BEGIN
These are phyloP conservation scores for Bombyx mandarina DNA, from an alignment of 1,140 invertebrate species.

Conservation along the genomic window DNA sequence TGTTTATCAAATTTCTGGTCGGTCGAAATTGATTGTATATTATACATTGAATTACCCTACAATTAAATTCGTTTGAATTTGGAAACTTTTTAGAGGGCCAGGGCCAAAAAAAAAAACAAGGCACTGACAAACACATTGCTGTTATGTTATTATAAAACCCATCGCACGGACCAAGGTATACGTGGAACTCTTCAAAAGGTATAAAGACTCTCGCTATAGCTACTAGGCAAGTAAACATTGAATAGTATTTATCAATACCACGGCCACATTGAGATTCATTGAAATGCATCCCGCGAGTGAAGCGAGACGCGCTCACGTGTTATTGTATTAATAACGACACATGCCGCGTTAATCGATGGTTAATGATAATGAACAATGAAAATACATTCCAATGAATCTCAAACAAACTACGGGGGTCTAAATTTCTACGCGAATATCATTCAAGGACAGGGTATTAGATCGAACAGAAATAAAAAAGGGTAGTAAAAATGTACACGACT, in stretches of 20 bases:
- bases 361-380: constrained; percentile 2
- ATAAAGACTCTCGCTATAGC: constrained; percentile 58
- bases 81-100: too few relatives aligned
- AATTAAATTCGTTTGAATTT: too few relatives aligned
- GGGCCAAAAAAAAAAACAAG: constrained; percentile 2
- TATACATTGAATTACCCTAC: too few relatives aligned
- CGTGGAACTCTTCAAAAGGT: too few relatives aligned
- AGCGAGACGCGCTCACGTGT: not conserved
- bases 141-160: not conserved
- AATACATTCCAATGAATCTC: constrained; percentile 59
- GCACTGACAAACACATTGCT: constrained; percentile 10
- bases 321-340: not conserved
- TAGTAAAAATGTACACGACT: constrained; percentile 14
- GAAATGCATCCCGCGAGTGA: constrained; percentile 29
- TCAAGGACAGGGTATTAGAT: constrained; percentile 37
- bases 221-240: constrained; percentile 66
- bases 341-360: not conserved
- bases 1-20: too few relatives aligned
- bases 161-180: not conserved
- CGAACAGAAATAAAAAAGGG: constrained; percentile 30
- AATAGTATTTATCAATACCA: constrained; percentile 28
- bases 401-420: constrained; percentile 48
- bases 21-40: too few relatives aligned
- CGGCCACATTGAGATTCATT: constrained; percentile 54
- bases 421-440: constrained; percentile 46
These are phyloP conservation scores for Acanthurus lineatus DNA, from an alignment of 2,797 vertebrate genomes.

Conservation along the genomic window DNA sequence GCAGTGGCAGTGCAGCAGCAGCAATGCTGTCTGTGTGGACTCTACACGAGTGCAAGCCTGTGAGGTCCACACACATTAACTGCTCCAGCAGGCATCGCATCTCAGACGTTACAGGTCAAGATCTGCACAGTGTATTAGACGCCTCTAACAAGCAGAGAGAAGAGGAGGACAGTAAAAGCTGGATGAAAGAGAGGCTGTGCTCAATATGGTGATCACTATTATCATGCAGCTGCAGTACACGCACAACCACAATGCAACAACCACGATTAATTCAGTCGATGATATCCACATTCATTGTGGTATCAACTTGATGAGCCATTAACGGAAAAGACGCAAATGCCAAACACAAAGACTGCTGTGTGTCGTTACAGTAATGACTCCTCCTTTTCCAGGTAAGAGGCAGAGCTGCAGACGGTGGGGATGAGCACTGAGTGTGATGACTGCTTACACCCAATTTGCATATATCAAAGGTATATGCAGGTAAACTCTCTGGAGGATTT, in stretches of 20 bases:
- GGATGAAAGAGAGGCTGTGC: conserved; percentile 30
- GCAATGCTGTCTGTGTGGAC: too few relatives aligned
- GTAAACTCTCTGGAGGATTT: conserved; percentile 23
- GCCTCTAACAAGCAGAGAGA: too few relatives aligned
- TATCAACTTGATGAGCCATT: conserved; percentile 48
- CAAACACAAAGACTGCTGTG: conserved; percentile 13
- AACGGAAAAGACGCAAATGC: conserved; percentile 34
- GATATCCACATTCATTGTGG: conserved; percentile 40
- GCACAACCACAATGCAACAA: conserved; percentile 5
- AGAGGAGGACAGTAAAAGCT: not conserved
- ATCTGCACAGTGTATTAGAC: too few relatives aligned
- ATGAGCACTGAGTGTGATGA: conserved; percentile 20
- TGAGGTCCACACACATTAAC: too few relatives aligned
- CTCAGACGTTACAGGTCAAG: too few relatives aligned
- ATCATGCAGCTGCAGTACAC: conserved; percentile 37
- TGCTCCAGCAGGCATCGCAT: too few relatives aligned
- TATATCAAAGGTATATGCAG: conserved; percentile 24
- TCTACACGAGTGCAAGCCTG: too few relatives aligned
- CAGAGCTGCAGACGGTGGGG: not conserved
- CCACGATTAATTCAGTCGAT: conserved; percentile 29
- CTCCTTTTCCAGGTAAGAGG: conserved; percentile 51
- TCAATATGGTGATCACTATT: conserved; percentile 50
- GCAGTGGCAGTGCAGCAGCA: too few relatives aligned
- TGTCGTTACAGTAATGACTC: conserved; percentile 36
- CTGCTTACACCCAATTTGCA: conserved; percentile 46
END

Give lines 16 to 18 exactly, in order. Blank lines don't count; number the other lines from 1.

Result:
- GAAATGCATCCCGCGAGTGA: constrained; percentile 29
- TCAAGGACAGGGTATTAGAT: constrained; percentile 37
- bases 221-240: constrained; percentile 66